Tag: Maibe Gonzalez

Immigration NewsImmigration Reform

Change for Domestic Violence Victims May Herald New Stance on Immigration

A change in policy spearheaded by the Obama administration toward victims of domestic violence seeking asylum in the U.S. has anti-domestic violence and immigrant advocates cautiously celebrating. It’s one of a series of actions by the administration that suggest a new approach to immigration laws and has advocates anxious to see what follows

Domestic disturbance, by Nathalie Renaud/Flickr - Click to visit

Domestic disturbance, by Nathalie Renaud/Flickr - Click to visit

The latest sign surfaced last week when the Board of Immigration Appeals ordered an immigration judge to further review the case of a battered Mexican woman who filed a petition for asylum in California, arguing that she moved to the U.S. to escape severe violence by her common-law husband in Guanajuato, Mexico. The New York Times’ Julia Preston described the case in detail here.

Lawyers and women’s rights advocates have argued that physical and sexual abuse victims should be counted as one of the groups protected by American asylum law, which holds that people seeking the status of refugee must demonstrate a fear of persecution because of race, religion, nationality, political opinion or “membership in a particular social group.”

“The truth is that this social group is consistent with the intent and legal principles of asylum law and the protection of persecuted individuals, and we should welcome the administration’s position,” Bitta Mostofi, a staff attorney for Safe Horizon’s Immigration Law Project wrote in an e-mail. Safe Horizon is the largest provider of support services for victims of domestic violence in the country. (more…)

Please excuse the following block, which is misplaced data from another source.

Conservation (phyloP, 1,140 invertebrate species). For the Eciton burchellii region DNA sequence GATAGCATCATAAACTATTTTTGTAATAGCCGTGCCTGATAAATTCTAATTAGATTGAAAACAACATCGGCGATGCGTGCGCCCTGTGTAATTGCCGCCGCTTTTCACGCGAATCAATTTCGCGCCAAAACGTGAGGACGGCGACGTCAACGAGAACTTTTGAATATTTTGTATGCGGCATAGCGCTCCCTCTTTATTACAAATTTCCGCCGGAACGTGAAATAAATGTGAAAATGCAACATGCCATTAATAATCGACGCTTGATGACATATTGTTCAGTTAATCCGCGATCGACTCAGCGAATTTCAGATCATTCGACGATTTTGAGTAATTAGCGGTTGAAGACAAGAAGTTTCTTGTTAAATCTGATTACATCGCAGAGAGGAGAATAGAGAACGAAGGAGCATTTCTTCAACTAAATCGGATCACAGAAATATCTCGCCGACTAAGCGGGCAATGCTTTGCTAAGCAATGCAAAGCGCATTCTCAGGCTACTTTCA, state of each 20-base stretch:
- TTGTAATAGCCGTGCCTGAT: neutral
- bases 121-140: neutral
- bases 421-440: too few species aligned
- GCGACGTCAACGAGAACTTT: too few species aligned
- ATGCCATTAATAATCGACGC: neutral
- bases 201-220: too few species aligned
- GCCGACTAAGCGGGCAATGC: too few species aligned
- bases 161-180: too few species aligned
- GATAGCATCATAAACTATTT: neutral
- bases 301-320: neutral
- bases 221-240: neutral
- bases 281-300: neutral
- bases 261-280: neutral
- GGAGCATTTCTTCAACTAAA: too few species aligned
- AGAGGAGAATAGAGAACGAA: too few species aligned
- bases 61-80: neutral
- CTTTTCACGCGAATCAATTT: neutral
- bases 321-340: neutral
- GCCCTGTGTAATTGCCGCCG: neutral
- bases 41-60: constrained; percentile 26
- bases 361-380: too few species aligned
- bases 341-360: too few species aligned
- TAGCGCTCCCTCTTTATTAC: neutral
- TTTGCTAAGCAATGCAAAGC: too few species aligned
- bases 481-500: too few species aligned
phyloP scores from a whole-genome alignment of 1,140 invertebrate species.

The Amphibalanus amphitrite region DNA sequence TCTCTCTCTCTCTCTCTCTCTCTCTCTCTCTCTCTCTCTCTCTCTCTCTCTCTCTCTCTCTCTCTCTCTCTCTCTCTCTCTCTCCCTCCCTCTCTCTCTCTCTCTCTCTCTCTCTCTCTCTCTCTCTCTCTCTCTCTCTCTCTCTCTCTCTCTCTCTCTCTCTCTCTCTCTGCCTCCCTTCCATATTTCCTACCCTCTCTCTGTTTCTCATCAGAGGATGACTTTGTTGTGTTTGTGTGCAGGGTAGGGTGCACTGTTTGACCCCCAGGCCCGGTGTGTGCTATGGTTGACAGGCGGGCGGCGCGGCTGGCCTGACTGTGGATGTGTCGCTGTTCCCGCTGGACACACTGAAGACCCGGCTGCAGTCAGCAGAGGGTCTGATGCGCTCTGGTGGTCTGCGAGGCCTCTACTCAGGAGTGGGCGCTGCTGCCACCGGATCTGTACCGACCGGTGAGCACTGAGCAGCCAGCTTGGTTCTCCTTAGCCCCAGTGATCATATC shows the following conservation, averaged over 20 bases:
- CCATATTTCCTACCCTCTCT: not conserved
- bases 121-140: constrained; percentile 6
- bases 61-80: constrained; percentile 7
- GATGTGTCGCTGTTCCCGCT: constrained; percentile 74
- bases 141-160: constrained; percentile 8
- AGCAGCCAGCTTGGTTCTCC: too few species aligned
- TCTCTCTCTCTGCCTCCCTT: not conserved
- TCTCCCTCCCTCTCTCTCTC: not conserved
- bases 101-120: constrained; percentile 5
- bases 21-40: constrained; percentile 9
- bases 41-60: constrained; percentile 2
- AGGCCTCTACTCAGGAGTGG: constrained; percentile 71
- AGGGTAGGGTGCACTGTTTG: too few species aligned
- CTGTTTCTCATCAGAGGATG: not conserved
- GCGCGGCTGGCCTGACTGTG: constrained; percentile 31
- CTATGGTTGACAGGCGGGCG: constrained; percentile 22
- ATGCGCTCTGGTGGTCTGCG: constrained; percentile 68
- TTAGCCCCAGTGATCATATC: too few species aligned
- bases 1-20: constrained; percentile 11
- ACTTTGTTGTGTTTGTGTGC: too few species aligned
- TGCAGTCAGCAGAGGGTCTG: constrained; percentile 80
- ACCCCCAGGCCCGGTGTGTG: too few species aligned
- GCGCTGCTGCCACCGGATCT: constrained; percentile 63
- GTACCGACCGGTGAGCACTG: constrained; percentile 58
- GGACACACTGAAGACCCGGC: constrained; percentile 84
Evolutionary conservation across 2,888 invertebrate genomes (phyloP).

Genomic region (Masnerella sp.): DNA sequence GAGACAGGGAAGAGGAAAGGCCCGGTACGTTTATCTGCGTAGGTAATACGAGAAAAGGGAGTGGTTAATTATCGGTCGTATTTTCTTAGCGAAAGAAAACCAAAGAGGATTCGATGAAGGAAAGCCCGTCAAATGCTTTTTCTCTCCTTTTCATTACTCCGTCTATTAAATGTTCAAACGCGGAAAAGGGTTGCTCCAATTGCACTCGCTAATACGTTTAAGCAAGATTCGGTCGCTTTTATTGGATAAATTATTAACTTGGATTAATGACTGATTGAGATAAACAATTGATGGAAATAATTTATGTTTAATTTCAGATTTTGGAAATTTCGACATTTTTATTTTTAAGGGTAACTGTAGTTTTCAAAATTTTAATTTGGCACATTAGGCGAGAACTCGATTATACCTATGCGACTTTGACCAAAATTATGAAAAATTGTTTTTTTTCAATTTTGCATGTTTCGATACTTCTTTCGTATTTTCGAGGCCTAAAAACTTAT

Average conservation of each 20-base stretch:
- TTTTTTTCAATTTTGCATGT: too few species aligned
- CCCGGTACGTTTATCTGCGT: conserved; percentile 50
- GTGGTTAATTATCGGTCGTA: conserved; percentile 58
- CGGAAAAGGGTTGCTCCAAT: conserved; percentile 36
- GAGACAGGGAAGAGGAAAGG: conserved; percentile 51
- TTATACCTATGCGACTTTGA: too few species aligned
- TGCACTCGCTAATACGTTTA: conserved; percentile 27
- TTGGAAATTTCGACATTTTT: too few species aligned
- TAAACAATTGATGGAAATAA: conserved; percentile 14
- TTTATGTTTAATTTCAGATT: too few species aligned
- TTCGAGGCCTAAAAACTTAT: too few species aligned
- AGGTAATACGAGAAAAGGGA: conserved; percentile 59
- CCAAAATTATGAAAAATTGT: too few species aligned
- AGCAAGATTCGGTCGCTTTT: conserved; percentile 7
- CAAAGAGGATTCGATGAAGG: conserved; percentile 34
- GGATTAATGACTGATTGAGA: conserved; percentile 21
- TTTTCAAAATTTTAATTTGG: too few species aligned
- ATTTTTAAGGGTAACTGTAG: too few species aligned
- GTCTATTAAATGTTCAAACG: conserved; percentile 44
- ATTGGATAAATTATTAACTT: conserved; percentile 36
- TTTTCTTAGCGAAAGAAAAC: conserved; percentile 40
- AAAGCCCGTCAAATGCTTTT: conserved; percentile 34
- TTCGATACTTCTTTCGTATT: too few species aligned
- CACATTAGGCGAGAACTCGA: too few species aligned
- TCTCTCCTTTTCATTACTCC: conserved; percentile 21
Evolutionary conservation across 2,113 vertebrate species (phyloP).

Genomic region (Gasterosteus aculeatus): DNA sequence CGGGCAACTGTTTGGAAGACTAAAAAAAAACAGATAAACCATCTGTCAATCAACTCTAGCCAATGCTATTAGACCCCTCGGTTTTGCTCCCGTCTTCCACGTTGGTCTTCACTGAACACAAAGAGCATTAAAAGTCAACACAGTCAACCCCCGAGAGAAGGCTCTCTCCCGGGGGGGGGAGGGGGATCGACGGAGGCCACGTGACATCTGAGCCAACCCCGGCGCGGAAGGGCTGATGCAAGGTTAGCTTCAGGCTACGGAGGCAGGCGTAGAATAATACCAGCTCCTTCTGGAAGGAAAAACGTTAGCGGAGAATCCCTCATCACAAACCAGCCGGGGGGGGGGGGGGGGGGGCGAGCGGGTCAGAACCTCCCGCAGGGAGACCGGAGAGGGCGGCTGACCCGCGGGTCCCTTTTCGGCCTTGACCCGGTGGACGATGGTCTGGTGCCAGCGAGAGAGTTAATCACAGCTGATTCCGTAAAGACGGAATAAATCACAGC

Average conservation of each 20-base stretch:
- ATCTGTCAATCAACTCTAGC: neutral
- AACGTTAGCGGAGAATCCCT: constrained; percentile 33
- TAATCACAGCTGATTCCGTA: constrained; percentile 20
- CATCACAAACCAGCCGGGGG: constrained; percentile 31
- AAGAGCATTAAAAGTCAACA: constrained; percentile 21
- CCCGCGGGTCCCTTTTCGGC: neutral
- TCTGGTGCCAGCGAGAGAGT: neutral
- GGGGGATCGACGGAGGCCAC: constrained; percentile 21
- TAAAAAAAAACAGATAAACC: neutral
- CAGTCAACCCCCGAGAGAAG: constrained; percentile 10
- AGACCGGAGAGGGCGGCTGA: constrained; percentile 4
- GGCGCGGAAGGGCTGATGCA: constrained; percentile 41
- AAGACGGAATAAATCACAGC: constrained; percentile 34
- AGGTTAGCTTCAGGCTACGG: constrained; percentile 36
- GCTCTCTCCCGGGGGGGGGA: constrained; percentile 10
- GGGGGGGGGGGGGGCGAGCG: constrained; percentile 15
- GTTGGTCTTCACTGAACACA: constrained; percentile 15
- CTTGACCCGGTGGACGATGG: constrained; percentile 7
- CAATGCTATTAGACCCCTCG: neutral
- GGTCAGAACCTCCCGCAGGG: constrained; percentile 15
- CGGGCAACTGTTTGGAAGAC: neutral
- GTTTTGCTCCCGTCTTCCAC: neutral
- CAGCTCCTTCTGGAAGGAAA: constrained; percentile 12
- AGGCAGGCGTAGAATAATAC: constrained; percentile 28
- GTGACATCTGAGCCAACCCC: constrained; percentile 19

Immigration News

U.S.-Cuban Immigration Talks Resume, Outlook Unclear

By Maibe Gonzalez Fuentes, FI2W contributor

After six years of stalled negotiations, the U.S. and Cuba have started talking again about immigration issues affecting the two countries.

A meeting held Tuesday at UN headquarters in New York City is the most recent signal from the Obama administration that Washington wants to set a new tone with Havana. In April, the administration lifted restrictions on Cuban immigrants that wish to visit or send remittances to the island.

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Tuesday’s encounter was the first time Cuban and U.S. diplomats sat at the same table to talk about immigration issues since President George W. Bush suspended the negotiations in 2003.

Bush had cited failures by the Cuban government to honor previous immigration accords such as ensuring that Cubans with U.S. visas obtain permission to leave Cuba, and that Cubans who have fled the island and are caught trying to enter the U.S. illegally are accepted back by the Cuban government and treated justly.

A brief statement issued by the U.S. State Department after yesterday’s meeting said that it, “reaffirmed the U.S. commitment to promote safe, orderly, and legal migration.” (See the full text below) (more…)